Friday, December 28, 2012

Tiger Child

Our eldest, Charlotte, is totally self-driven, and, like her mother, will do a back flip for a compliment (only she will do it literally).  When her teacher assigns homework, Charlotte jumps for joy.  (She is also the daughter who eerily shows up at our bedside many mornings, fully dressed in her school uniform, and let's us know it's time to get up and at 'em and didn't our alarm clock go off twenty minutes ago?)

Yes, we have a daughter who is an overachiever.  She thrives on competition and wants lists and charts and stickers and pats on the back more than your average bear.   She loves to make a long list (just like her mama) and systematically cross off all of her to-dos with a ruler or a carefully regulated check.  Heck, she will CREATE work for herself just so she can cross it off her list.

I recently taught Charlotte to knit for a charity project we are doing at school, and at recess today she was apparently the belle of the ball, regaling all of her schoolmates with her knitting prowess.   When she got home, however, and she asked me if I could "clean up" all of her slipped stitches (which I could not), she insisted on unraveling all twenty or so rows and starting from scratch.  She watched me closely, asked questions, and took up the needles with gusto and determination.

Charlotte will soldier her way through almost any pursuit with the dedication of a seasoned warrior.   She has been known to create homework for herself when she hasn't been given any and spend hours on perfecting it.  There have been a few times where she has been so engrossed in her self-assigned homework that she is reluctant to go to bed.

"But it's late," we'll argue with this much-more-ambitious version of ourselves.

"It doesn't matter. It's due tomorrow!"

"But YOU made UP the homework.  YOU assigned it to  YOURSELF!"

"Yes, and I say it's due tomorrow!"

What freak of nature are we managing to raise here?  She scares us sometimes.  Is it okay to ask your child to be LESS ambitious?

Tiger mommy I am not, but perhaps there is no need to be since my child is a tiger child.  From almost the day we met Charlotte (she became our daughter at one year of age, adopted from China), she was a little peanut of power and intensity.  She screamed for five days straight in our hotel in Nanchang until she probably realized that these people, being us, were not going away, and then she resigned herself to loving us and learning every possible thing she could from us, watching our every move with an intensity, copying only after she had watched long enough to feel confident to try it herself.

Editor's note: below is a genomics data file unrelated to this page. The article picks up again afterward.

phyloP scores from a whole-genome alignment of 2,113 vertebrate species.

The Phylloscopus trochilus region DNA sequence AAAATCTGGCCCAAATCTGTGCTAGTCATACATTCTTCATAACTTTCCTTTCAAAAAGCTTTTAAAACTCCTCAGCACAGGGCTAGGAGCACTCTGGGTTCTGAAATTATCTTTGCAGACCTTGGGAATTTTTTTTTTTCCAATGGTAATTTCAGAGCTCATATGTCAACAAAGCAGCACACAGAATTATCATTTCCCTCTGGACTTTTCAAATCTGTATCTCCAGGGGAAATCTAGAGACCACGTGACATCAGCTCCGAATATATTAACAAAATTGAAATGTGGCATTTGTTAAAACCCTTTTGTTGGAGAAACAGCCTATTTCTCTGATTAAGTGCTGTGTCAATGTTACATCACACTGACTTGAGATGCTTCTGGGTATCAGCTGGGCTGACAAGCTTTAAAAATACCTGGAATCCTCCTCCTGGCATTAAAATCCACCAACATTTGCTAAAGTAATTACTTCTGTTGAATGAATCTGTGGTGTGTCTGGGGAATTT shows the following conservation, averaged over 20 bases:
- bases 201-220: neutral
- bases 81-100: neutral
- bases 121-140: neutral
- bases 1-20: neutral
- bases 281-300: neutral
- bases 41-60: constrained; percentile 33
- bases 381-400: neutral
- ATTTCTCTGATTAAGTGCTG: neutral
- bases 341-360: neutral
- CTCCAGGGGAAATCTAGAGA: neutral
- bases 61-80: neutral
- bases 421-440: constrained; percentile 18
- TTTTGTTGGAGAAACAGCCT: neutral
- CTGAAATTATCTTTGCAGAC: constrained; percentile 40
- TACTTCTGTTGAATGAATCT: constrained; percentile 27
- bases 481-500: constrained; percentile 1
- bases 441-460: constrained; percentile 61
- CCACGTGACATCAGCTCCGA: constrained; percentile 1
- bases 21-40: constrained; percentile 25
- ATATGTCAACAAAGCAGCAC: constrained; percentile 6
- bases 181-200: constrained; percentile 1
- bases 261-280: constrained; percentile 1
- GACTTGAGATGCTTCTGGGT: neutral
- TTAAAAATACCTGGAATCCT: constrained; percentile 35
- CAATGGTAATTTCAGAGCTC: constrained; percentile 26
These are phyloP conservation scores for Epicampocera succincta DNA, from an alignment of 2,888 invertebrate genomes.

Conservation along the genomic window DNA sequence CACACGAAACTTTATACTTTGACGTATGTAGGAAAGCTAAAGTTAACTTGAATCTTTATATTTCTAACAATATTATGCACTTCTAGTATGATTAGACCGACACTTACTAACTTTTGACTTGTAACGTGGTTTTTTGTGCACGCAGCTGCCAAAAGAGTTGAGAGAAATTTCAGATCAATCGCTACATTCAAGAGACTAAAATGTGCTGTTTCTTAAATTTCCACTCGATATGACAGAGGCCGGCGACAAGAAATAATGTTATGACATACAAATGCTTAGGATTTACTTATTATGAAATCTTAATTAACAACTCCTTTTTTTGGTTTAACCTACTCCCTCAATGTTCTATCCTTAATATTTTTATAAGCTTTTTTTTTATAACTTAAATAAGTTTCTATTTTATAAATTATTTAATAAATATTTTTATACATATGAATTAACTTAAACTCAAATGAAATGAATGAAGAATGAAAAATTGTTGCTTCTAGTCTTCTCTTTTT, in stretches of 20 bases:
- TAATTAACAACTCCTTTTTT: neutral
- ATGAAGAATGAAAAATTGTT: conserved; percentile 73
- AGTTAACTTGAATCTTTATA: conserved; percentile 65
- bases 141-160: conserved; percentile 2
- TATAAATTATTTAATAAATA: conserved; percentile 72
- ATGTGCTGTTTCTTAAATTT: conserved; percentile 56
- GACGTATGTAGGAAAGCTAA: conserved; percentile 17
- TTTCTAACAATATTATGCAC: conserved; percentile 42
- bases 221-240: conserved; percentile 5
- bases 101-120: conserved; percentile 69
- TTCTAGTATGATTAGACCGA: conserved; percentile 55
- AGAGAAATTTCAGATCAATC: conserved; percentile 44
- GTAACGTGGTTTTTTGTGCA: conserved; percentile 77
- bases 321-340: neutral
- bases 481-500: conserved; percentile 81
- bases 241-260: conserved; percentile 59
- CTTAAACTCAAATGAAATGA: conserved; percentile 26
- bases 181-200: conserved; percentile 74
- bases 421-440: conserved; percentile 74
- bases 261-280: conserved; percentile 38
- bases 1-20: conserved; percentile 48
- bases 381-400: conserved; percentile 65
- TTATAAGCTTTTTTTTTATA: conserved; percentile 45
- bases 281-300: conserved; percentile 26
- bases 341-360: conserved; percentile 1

Our little Charlotte (now nearly nine) has been one of the two joys of our lives for nearly eight years now, and tomorrow we send her off to camp with her class for two nights - how did it happen?  How is she growing up so fast?

True to form, Charlotte had her own backpack packed and fully ready to go last week already, each day's clothing labeled in ziplock bags, her toiletries labelled and put proudly in mommy's borrowed cosmetics bag.  When I went through the contents of her bag, (against the checklist from school that she had already neatly ticked off), every single item was accounted for and packed neatly as a pin.

Believe me, we have done nothing to produce this phenomena of a girl!  Perhaps it's the oldest child syndrome or that she inherited some genetic ambitious spirit from her birth parents that we don't have; perhaps she just enjoys doing well.

Whatever the case, we love her to bits, and we look forward to her supporting us into her retirement as we are sure she will be very successful in her adult life.  The new start?  Finding ways to help this treasure of a girl be happy and content with exactly who she is.  I know teenage-hood is just around the corner and there is no doubt of her academic and even social success.  I want to help her access that deeper-knowing inside of herself, though: that place where she can set aside her ambitions and just be still and know that in every moment she is her perfect self.  I pray I can help impart some of that wisdom to our Starlit Charlotte.

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